The pandemic has influenced so many aspects of our daily lives, including our cooking, baking and dining out. Recipes that have gone viral (in the good way!) have increasingly influenced the way we eat, and have even contributed to certain product shortages. Veganism has been spreading, well, like a pandemic for many years, but is increasingly part of the cultural conversation around food. One thing is for certain this year: External factors like social media, supply chain issues and the environment are certain to influence our relationship to food.
So what can we expect for Jewish food in the coming year? Here are five things I predict will be gaining popularity.
1. Here for some herring
Tinned fish has been having a moment in the U.S. this past year. But Jews have always been wise to the benefits and deliciousness of preserved fishes like anchovies and sardines. The next hot fish on the horizon? Herring, of course. With an outpost of the famed Tel Aviv sandwich shop Sherry Herring opening in New York City, we know that herring domination isn’t too far behind. Herring – served in cream sauce, wine, dill or all by itself – has long been a staple at synagogue kiddushes, brises and other simchas (celebrations), but for many remains an acquired taste. Is it because its gray-ish, sometimes slimy appearance just isn’t as visually appealing as smoked salmon? Is it that herring is closely associated with old Ashkenazi grandpas? Either way, it’s on the up and up, and I can’t wait to see herring more widely available and other herring-centered businesses crop up.
2. More kosher “bacon”
There’s nothing new about kosher-friendly bacon. Kosher beef, lamb and duck “bacon” have all been available for many many years, and there are tons of vegan bacon products available at stores. But something is changing in the collective conversation about meat products. In 2021, Impossible Meat came out with a plant-based pork product which was exciting and stirred a bit of controversy when the Orthodox Union declined to certify it as kosher. (An otherwise kosher product called “pork” was a bridge too far for its rabbis.) This of course doesn’t mean all factions of the Jewish community won’t eat it, and whether you agree with the decision or not, I believe the introduction of Impossible Pork will be paving the way for other imitation “pork” products. Meanwhile, many bloggers and influencers have been putting forth recipes for different types of plant-based, homemade bacon including no-waste banana peel “bacon” which went viral this past year. The Nosher also recently shared a recipe for vegan-friendly carrot “lox.” Whether you pick it up at Whole Foods or make it at home, I think we’re going to be seeing a lot more vegetable-based meat products in the coming year.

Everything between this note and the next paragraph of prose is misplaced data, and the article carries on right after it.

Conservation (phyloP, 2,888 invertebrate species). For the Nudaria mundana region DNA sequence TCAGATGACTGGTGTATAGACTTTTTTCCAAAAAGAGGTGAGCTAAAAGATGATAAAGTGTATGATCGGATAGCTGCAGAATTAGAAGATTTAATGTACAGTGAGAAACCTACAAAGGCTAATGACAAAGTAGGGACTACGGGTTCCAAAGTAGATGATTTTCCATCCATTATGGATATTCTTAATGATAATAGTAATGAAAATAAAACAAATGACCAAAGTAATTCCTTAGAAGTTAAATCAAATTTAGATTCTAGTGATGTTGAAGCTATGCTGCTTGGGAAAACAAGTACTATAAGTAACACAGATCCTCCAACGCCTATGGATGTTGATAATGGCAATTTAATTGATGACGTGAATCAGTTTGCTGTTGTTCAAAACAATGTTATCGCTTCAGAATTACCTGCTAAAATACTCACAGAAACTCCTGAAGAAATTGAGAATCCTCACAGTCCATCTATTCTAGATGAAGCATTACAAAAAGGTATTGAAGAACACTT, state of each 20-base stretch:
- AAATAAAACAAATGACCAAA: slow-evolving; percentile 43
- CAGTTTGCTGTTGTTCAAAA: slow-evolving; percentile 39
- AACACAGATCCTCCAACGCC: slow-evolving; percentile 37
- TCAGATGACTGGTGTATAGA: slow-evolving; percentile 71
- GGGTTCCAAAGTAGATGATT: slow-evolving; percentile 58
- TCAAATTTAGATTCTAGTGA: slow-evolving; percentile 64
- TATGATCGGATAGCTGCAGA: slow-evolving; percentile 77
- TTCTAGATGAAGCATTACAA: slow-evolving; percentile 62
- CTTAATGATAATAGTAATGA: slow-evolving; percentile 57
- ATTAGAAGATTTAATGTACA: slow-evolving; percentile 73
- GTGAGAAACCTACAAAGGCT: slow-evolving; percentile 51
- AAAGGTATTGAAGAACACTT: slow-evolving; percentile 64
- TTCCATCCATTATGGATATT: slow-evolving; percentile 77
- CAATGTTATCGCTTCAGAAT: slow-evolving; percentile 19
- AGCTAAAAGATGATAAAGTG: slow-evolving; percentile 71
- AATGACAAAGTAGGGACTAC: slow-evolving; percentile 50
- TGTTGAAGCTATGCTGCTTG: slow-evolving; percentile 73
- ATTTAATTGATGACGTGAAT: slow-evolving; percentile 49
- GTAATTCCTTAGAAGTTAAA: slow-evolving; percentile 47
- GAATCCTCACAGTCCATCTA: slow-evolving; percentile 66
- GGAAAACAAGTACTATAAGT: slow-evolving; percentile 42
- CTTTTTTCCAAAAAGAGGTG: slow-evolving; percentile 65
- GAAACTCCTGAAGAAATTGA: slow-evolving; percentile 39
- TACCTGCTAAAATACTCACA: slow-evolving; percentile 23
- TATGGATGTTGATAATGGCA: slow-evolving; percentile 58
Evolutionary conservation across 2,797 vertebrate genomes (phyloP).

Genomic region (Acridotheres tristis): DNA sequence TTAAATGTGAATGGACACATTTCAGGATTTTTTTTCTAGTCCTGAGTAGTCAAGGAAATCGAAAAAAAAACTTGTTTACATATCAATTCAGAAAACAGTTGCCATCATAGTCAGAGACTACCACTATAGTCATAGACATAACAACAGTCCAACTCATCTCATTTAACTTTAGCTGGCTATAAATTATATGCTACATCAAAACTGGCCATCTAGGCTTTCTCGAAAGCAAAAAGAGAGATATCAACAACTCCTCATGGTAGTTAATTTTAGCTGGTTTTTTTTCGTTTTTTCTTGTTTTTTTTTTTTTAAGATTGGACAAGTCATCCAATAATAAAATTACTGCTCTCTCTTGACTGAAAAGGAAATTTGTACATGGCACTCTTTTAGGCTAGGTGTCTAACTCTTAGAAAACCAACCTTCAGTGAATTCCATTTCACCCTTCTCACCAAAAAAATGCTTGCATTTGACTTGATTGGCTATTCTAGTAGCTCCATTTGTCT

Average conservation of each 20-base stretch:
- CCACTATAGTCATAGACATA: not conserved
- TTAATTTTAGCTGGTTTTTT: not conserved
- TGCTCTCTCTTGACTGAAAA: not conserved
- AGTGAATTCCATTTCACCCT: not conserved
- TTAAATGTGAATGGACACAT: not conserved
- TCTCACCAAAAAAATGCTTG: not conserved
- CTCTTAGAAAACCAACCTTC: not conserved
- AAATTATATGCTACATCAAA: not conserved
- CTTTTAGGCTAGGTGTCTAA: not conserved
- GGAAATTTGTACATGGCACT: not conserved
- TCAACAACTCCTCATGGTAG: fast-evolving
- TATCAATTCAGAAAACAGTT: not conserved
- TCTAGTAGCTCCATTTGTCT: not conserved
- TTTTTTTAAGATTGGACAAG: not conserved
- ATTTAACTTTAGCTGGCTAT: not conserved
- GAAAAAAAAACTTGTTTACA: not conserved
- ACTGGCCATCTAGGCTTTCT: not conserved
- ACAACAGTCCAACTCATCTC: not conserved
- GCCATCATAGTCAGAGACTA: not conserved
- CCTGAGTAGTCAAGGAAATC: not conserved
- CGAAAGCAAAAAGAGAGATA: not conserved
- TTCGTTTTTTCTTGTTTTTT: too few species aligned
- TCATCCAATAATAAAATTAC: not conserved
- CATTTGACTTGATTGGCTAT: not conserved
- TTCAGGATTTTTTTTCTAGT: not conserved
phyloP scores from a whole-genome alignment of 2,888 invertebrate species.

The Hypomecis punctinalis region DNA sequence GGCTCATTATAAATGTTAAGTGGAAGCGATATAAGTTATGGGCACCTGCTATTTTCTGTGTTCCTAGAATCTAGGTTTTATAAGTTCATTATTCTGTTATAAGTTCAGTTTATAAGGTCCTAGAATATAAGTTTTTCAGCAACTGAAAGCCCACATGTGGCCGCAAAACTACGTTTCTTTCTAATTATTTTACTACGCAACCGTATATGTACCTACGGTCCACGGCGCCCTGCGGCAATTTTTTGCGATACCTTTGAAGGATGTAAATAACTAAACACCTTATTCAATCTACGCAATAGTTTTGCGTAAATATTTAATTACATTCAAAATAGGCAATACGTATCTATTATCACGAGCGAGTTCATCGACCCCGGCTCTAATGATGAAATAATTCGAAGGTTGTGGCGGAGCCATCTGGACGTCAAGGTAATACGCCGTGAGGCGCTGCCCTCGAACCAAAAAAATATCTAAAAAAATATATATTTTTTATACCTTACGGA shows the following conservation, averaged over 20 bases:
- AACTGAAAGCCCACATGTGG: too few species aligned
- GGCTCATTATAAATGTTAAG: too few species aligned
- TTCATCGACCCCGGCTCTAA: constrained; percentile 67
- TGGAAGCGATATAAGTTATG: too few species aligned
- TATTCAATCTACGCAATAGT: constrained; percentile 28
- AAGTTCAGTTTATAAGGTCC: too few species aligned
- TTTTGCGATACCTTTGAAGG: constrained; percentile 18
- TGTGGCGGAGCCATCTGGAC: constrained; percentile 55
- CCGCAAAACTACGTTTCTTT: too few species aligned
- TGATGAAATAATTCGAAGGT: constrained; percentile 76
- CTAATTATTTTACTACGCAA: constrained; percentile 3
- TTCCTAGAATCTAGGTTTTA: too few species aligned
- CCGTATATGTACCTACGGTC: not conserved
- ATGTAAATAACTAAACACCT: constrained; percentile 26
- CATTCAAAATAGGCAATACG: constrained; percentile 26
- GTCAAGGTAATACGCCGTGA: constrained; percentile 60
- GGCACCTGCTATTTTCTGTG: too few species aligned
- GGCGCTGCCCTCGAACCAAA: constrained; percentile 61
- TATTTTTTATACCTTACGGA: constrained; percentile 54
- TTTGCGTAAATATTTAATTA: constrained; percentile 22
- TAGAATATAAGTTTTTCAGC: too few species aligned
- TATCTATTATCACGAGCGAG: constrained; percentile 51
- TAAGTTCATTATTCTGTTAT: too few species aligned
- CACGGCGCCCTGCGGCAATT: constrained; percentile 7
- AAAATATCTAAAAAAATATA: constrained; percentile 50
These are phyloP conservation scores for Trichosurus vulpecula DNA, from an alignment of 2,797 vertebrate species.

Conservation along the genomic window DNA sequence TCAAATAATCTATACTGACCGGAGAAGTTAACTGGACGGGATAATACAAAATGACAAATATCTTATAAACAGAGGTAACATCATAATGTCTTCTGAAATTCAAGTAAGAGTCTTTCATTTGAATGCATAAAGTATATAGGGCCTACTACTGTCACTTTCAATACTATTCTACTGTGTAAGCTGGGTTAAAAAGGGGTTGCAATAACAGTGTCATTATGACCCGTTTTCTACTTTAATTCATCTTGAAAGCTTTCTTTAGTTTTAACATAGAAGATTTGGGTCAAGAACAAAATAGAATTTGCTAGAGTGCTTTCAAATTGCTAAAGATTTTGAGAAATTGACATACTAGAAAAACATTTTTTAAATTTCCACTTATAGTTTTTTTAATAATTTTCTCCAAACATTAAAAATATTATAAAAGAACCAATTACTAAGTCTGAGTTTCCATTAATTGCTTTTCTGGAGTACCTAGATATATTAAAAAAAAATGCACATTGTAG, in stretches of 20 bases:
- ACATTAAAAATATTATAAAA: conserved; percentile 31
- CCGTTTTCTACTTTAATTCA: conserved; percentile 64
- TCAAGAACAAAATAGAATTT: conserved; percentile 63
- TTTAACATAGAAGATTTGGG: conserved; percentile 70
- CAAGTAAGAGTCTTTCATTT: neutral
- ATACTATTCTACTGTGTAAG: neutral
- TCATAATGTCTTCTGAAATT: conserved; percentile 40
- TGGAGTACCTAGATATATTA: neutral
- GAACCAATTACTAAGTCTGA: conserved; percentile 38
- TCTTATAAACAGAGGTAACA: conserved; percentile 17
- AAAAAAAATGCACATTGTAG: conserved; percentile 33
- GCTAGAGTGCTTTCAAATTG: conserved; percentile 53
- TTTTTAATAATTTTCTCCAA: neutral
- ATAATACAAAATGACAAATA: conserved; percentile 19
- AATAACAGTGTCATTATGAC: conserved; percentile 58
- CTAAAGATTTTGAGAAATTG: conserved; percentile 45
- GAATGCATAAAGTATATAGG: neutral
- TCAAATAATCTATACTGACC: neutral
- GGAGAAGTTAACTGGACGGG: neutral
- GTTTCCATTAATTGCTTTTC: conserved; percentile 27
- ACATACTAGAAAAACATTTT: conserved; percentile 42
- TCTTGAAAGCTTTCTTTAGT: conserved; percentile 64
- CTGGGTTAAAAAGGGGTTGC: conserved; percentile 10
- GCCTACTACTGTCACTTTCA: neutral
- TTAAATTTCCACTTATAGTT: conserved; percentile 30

3. Fancy braided challah
All our time home cuddling with fifty pound bags of flour and sourdough starter gave us a renewed interest in bread baking in 2020 and 2021. Challah baking, and braiding, gained many followers, thanks to Instagram accounts that have proven the perfect medium for braiding tutorials. The result is an explosion of different types of braids and shapes this past year from creators. I think (I hope!) the trend of more intricately braided loaves is gonna stick around for a while. Looking to up your game? Check out the braiding tutorials from NomadBakery, ChallahPrince and the OG 5-strand queen besondergut.
4. More non-dairy milk options
Kosher-keeping Jews have long been up on trends of non-dairy milk options, since combining milk and meat is prohibited according to the kosher laws. Soy milk, almond milk, oat milk and coconut milk have all become fairly standard products on the grocery shelf. But hold on to your vodka, because the newest non-dairy milk about to take over your coffee shop and baking is actually potato milk. It’s supposed to be creamy, white in color and environmentally friendly since it requires 50 times less water than producing almond milk.
5. Connecting with comfort food
Oh my, how we have needed comfort food these past two years, and our connection to nostalgic comfort foods isn’t going anywhere. For every community this looks different, but I think we can expect to see Jews around the world embracing foods of their heritage, connecting with family recipes, enjoying dumplings, kugel and cheese boats, cooking kubbeh, fasoulia and shakshuka, and baking up challah, babka and other sweets. Facebook groups and online classes have also provided online communities for connecting and learning. We can continue to expect Jews and non-Jews alike to be seeking comfort and connection as they navigate these challenging, ever-changing times.